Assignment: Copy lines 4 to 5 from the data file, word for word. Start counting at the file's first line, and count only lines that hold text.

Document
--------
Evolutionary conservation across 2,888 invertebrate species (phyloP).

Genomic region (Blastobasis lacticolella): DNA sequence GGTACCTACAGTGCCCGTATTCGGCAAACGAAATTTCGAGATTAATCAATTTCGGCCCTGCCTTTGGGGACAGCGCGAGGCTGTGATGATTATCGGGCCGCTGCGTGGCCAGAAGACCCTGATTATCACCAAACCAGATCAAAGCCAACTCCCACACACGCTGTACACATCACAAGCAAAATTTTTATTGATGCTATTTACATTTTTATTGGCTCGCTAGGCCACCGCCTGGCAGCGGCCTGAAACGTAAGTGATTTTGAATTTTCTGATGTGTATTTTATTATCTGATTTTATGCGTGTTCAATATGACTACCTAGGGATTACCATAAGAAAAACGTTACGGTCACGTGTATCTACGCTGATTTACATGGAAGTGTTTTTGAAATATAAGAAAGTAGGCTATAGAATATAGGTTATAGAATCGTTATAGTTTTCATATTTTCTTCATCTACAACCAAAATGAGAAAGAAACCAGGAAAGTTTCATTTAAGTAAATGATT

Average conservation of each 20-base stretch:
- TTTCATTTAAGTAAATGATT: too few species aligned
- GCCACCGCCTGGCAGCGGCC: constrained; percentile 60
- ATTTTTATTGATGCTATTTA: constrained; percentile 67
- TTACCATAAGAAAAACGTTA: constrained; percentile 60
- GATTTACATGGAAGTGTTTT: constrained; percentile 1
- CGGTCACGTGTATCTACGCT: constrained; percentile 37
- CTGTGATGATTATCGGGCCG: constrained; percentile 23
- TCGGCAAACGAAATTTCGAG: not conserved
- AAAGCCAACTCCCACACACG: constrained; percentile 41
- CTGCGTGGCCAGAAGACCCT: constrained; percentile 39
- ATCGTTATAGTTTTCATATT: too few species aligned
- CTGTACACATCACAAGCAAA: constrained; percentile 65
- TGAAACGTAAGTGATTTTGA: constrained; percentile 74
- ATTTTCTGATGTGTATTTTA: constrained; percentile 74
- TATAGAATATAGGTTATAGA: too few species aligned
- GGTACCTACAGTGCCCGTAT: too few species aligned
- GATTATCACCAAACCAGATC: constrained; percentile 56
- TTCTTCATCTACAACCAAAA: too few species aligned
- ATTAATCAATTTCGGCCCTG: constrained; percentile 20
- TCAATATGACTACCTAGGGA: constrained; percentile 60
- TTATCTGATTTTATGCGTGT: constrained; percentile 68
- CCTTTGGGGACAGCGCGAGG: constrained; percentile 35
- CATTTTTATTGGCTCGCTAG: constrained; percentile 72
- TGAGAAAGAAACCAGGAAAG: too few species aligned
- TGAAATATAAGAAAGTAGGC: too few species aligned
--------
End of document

- TTTCATTTAAGTAAATGATT: too few species aligned
- GCCACCGCCTGGCAGCGGCC: constrained; percentile 60